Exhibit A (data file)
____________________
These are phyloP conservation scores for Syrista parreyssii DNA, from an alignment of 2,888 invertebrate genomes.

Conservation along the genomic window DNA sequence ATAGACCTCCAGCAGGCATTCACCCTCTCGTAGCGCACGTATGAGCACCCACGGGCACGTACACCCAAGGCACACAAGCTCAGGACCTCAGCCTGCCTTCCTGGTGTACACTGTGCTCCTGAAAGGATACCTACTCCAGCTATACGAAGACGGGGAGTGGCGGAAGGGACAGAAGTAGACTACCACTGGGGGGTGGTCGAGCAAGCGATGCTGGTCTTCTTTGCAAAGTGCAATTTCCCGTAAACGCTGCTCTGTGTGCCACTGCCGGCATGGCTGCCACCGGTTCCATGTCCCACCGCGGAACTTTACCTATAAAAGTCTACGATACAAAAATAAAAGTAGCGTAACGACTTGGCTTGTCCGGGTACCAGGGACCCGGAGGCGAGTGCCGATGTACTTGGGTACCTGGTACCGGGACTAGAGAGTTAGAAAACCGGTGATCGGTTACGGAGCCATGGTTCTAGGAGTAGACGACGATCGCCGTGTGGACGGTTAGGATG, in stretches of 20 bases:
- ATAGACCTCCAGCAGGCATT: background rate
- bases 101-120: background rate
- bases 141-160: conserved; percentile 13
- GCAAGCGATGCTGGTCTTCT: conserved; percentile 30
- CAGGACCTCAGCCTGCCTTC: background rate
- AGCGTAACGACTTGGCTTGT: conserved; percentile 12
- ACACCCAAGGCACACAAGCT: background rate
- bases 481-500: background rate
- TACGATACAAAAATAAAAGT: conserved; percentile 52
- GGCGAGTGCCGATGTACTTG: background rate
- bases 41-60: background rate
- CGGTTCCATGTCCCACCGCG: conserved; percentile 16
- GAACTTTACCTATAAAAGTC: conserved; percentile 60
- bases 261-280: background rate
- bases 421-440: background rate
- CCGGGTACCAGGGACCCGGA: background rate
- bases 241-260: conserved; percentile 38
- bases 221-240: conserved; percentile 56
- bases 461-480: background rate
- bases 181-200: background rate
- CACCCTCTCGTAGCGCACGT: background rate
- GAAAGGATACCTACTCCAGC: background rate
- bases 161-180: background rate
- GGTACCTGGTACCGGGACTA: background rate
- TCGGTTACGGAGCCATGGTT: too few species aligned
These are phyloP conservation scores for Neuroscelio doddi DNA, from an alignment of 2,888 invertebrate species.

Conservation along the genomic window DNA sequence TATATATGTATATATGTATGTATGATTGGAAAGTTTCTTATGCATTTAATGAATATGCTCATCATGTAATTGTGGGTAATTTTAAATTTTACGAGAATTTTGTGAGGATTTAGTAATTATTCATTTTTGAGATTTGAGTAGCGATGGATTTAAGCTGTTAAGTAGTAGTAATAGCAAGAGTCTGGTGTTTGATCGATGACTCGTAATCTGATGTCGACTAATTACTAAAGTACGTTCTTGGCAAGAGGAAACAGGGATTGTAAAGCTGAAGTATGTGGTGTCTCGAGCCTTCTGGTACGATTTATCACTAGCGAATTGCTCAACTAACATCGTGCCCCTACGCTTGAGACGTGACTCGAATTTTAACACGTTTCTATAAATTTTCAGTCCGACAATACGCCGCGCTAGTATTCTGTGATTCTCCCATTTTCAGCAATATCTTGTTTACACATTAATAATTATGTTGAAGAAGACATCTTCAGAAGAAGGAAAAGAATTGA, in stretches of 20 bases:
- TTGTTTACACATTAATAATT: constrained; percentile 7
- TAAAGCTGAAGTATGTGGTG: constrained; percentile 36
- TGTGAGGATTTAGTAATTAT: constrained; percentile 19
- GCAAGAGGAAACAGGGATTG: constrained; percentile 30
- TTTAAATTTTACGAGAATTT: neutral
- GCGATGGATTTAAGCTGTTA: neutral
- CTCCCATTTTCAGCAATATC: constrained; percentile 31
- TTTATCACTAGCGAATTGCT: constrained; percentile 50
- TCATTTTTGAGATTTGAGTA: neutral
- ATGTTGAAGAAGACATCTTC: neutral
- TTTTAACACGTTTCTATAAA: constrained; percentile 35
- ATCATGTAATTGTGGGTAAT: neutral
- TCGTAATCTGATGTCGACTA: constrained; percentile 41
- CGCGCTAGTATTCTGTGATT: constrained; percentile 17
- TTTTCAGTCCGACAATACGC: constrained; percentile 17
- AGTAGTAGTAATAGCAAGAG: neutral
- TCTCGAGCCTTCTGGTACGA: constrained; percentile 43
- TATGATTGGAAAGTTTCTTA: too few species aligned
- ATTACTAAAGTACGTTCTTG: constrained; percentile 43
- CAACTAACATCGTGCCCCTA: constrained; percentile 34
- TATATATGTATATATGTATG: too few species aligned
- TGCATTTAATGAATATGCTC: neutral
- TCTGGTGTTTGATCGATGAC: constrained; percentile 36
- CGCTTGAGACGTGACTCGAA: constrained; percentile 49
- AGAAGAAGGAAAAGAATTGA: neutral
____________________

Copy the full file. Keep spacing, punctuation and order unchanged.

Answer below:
These are phyloP conservation scores for Syrista parreyssii DNA, from an alignment of 2,888 invertebrate genomes.

Conservation along the genomic window DNA sequence ATAGACCTCCAGCAGGCATTCACCCTCTCGTAGCGCACGTATGAGCACCCACGGGCACGTACACCCAAGGCACACAAGCTCAGGACCTCAGCCTGCCTTCCTGGTGTACACTGTGCTCCTGAAAGGATACCTACTCCAGCTATACGAAGACGGGGAGTGGCGGAAGGGACAGAAGTAGACTACCACTGGGGGGTGGTCGAGCAAGCGATGCTGGTCTTCTTTGCAAAGTGCAATTTCCCGTAAACGCTGCTCTGTGTGCCACTGCCGGCATGGCTGCCACCGGTTCCATGTCCCACCGCGGAACTTTACCTATAAAAGTCTACGATACAAAAATAAAAGTAGCGTAACGACTTGGCTTGTCCGGGTACCAGGGACCCGGAGGCGAGTGCCGATGTACTTGGGTACCTGGTACCGGGACTAGAGAGTTAGAAAACCGGTGATCGGTTACGGAGCCATGGTTCTAGGAGTAGACGACGATCGCCGTGTGGACGGTTAGGATG, in stretches of 20 bases:
- ATAGACCTCCAGCAGGCATT: background rate
- bases 101-120: background rate
- bases 141-160: conserved; percentile 13
- GCAAGCGATGCTGGTCTTCT: conserved; percentile 30
- CAGGACCTCAGCCTGCCTTC: background rate
- AGCGTAACGACTTGGCTTGT: conserved; percentile 12
- ACACCCAAGGCACACAAGCT: background rate
- bases 481-500: background rate
- TACGATACAAAAATAAAAGT: conserved; percentile 52
- GGCGAGTGCCGATGTACTTG: background rate
- bases 41-60: background rate
- CGGTTCCATGTCCCACCGCG: conserved; percentile 16
- GAACTTTACCTATAAAAGTC: conserved; percentile 60
- bases 261-280: background rate
- bases 421-440: background rate
- CCGGGTACCAGGGACCCGGA: background rate
- bases 241-260: conserved; percentile 38
- bases 221-240: conserved; percentile 56
- bases 461-480: background rate
- bases 181-200: background rate
- CACCCTCTCGTAGCGCACGT: background rate
- GAAAGGATACCTACTCCAGC: background rate
- bases 161-180: background rate
- GGTACCTGGTACCGGGACTA: background rate
- TCGGTTACGGAGCCATGGTT: too few species aligned
These are phyloP conservation scores for Neuroscelio doddi DNA, from an alignment of 2,888 invertebrate species.

Conservation along the genomic window DNA sequence TATATATGTATATATGTATGTATGATTGGAAAGTTTCTTATGCATTTAATGAATATGCTCATCATGTAATTGTGGGTAATTTTAAATTTTACGAGAATTTTGTGAGGATTTAGTAATTATTCATTTTTGAGATTTGAGTAGCGATGGATTTAAGCTGTTAAGTAGTAGTAATAGCAAGAGTCTGGTGTTTGATCGATGACTCGTAATCTGATGTCGACTAATTACTAAAGTACGTTCTTGGCAAGAGGAAACAGGGATTGTAAAGCTGAAGTATGTGGTGTCTCGAGCCTTCTGGTACGATTTATCACTAGCGAATTGCTCAACTAACATCGTGCCCCTACGCTTGAGACGTGACTCGAATTTTAACACGTTTCTATAAATTTTCAGTCCGACAATACGCCGCGCTAGTATTCTGTGATTCTCCCATTTTCAGCAATATCTTGTTTACACATTAATAATTATGTTGAAGAAGACATCTTCAGAAGAAGGAAAAGAATTGA, in stretches of 20 bases:
- TTGTTTACACATTAATAATT: constrained; percentile 7
- TAAAGCTGAAGTATGTGGTG: constrained; percentile 36
- TGTGAGGATTTAGTAATTAT: constrained; percentile 19
- GCAAGAGGAAACAGGGATTG: constrained; percentile 30
- TTTAAATTTTACGAGAATTT: neutral
- GCGATGGATTTAAGCTGTTA: neutral
- CTCCCATTTTCAGCAATATC: constrained; percentile 31
- TTTATCACTAGCGAATTGCT: constrained; percentile 50
- TCATTTTTGAGATTTGAGTA: neutral
- ATGTTGAAGAAGACATCTTC: neutral
- TTTTAACACGTTTCTATAAA: constrained; percentile 35
- ATCATGTAATTGTGGGTAAT: neutral
- TCGTAATCTGATGTCGACTA: constrained; percentile 41
- CGCGCTAGTATTCTGTGATT: constrained; percentile 17
- TTTTCAGTCCGACAATACGC: constrained; percentile 17
- AGTAGTAGTAATAGCAAGAG: neutral
- TCTCGAGCCTTCTGGTACGA: constrained; percentile 43
- TATGATTGGAAAGTTTCTTA: too few species aligned
- ATTACTAAAGTACGTTCTTG: constrained; percentile 43
- CAACTAACATCGTGCCCCTA: constrained; percentile 34
- TATATATGTATATATGTATG: too few species aligned
- TGCATTTAATGAATATGCTC: neutral
- TCTGGTGTTTGATCGATGAC: constrained; percentile 36
- CGCTTGAGACGTGACTCGAA: constrained; percentile 49
- AGAAGAAGGAAAAGAATTGA: neutral